Gelatin can be used for much more than a sweet treat. It can also act as a smoked lens—which allows you to view total internal reflection—or as a color filter.
- Prepare the red, blue, and clear gelatin according to the Jello Jigglers™ recipe (found on the Jello® boxes).
- Pour about 1/2 inch (1.25 centimeters) of blue gelatin into a round Petri dish.
- Pour about 1/2 in (1.25 cm) of red gelatin into a round Petri dish and 1/2 in (1.25 cm) into a square container.
- Pour about 1/2 in (1.25 cm) of clear gelatin into a square container.
Hold the red laser flat against the table so the light beam is parallel to the table. Shine the laser through the middle of the round dish of red gelatin—a beautifully visible beam travels through it. Then shine the laser through the blue gelatin. Notice that the beam gets dimmer almost as soon as it hits the gelatin. Shine the laser through the dish of clear gelatin. Notice that you can see the beam very clearly
Shine the green laser through the round dish of blue jello and observe the beam as it travels through the jello. Shine the green laser through the red jello and notice that the beam gets dimmer as soon as it enters the jello.
Hold the laser parallel to the table and shine it through one side of a square dish of red or clear gelatin. (Use the red laser for the red gelatin; use either the green or red laser for the clear gelatin.) Start with the beam perpendicular to the edge; notice that it passes through the gelatin in a straight line. Now rotate the laser so that the beam hits the flat edge of the dish at an angle. As you do so, notice how the beam bends towards the center of the dish. Use the protractor to measure the angle of incidence between the beam and a line perpendicular to the flat edge, and the angle of refraction after it enters the gelatin.
Next, take the round Petri dish of blue gelatin. Holding the green laser parallel against the tabletop, shine the laser through the middle of the curved edge of the dish (it should look as though the laser is bisecting the circle). Now, starting from the laser's original position, slide the laser in a straight line to the right and then the left, so that the beam moves toward the outer edges of the dish. Notice how, as you do so, the beam bends towards the center of the dish. (Note: Hold your two lasers parallel to one another and shine both beams through the curved edge of the dish, and then use a piece of white paper or waxed paper as a screen to find the focal point where the two beams cross—see the What's Going On? section below for more information.)
Finally, take a square dish of red or clear gelatin. Holding either laser parallel to the table (use the red laser for the red gelatin; use either the red or the green for the clear gelatin), shine the beam through one edge of the box and notice the beam coming out the far side. Now, shine the beam through one side of the box so that it hits the adjacent side at a glancing angle—you'll notice that no light exits the box through that side! (You may need to play around a bit to find the right glancing angle.) The largest angle at which no light escapes is called the critical angle.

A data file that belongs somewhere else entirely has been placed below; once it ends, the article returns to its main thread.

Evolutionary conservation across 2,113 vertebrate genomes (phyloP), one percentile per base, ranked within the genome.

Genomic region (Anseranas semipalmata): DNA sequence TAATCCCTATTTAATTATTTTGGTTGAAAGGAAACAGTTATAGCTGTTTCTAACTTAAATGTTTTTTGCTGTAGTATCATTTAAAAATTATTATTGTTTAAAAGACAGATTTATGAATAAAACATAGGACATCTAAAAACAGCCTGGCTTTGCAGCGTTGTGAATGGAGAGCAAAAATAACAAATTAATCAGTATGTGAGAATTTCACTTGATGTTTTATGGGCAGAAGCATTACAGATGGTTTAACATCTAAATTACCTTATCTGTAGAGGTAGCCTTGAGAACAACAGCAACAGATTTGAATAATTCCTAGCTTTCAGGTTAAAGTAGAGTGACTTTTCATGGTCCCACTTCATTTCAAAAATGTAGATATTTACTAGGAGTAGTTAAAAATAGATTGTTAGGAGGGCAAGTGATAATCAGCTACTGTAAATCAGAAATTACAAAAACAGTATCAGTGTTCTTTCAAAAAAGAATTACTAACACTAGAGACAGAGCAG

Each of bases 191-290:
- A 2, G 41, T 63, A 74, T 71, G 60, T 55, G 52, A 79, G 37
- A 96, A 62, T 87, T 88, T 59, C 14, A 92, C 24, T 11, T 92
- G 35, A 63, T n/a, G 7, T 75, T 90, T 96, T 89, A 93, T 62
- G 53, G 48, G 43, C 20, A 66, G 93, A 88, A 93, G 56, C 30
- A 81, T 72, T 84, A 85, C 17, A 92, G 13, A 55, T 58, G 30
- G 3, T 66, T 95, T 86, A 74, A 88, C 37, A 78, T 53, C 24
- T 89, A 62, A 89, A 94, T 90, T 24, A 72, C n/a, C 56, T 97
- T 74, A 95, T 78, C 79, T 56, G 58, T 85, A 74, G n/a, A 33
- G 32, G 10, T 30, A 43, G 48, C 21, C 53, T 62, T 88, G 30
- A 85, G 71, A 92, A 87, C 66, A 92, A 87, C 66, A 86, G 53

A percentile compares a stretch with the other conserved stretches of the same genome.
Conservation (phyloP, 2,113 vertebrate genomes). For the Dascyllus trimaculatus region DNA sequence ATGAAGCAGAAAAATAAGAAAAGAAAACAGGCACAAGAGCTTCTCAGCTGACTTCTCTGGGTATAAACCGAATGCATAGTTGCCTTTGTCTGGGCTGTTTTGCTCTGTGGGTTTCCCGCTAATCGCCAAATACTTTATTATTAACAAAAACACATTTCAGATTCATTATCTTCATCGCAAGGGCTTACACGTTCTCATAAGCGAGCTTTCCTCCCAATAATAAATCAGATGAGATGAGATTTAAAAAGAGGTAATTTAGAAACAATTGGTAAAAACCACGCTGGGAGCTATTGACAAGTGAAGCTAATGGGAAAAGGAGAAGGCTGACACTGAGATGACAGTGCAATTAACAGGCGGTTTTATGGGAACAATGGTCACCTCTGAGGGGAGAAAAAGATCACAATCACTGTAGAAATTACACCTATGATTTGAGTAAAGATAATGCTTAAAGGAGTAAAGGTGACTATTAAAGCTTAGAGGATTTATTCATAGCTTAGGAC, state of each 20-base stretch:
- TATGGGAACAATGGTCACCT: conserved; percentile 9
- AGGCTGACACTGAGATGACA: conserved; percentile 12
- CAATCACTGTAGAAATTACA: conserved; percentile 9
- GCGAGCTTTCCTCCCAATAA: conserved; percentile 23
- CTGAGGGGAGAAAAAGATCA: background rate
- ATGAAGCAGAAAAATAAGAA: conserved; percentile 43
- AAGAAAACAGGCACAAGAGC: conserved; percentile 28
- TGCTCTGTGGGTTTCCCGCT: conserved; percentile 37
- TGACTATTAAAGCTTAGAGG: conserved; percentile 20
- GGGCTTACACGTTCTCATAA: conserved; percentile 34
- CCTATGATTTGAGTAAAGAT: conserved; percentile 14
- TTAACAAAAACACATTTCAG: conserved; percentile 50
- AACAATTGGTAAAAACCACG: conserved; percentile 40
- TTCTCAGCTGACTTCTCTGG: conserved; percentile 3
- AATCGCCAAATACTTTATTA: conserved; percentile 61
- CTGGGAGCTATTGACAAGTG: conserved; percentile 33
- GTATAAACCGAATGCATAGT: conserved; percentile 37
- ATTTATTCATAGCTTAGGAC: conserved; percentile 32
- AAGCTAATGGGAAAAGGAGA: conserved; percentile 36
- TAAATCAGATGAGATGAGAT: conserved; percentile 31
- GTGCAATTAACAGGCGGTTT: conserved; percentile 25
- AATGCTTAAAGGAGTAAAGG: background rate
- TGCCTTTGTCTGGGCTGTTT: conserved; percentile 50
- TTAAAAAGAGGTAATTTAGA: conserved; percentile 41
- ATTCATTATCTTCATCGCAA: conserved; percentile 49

Gelatin is colloidal—its large molecules are suspended in solution in such a way that they don't settle out—and so it scatters enough of the laser beam to make it visible. Red dye in the red gelatin doesn't absorb red light, so you can see the red beam when it shines through it. The blue gelatin (which is actually cyan) absorbs red light (but not blue or green), so the red beam isn't visible.
As light enters the gelatin, the change in medium causes a change in the speed of the light and a change in the index of refraction. This change in speed causes the direction of the beam to refract, or bend. When going from a high-speed material such as air to a lower-speed material such as gelatin, the beam will bend into, or towards, the gelatin.
Light traveling through a convex lens will converge. If you shined two parallel beams through your gelatin, you saw that parallel beams of light will come together at a point on the far side of a curved lens (in this case, the curved side of the dish)—this is called the focal point. (Teachers! This might be a good time to introduce the reversibility of light. Shine a laser through your gelatin "lens"—mark its path into and then out of the gelatin. Shine a laser backwards along this path—that is, shine it into the path that the original beam exited. The light path followed by the reversed beam will be exactly the same.)
As light travels from a slower (or more optically dense) substance to a faster medium, it may reflect in a similar way to the skimming of a stone off the surface of water. If the beam hits at an angle that is small relative to the surface, then the light will completely reflect—this is called total internal reflection. If the angle is closer to perpendicular, then the beam will exit out the side of the dish.
As it moves from a higher-speed medium to a lower-speed one, a ray of light will behave similarly to the way a car behaves as it moves from paved asphalt to soft dirt or loose gravel. The car will change direction by angling into the gravel, the same way a beam of light will refract by turning in a similar direction towards the lower-speed material.